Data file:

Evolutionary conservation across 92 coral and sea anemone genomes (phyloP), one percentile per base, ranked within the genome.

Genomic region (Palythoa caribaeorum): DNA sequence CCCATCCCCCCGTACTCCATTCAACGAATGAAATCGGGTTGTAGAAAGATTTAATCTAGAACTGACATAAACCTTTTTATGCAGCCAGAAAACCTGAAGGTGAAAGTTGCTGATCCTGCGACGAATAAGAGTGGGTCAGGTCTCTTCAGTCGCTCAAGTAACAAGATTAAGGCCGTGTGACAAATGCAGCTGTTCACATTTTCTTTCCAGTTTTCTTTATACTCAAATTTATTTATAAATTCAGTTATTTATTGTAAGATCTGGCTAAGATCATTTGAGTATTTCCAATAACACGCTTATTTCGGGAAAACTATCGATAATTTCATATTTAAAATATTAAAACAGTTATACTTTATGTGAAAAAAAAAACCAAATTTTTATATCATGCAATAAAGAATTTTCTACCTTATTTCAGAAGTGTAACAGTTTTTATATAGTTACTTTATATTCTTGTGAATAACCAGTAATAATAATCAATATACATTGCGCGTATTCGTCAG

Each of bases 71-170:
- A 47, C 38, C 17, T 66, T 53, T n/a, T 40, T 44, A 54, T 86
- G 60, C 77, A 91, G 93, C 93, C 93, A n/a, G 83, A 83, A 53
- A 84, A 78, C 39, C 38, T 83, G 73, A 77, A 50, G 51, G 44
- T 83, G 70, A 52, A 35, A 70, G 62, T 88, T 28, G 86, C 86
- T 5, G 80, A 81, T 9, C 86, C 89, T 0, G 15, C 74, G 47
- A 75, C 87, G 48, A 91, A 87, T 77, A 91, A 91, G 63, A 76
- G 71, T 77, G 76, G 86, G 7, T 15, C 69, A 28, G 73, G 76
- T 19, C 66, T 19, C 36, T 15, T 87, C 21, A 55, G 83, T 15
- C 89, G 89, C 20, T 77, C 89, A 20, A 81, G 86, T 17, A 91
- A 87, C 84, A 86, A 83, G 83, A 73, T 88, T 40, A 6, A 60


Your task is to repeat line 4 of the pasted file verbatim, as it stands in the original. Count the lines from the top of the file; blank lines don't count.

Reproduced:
- A 47, C 38, C 17, T 66, T 53, T n/a, T 40, T 44, A 54, T 86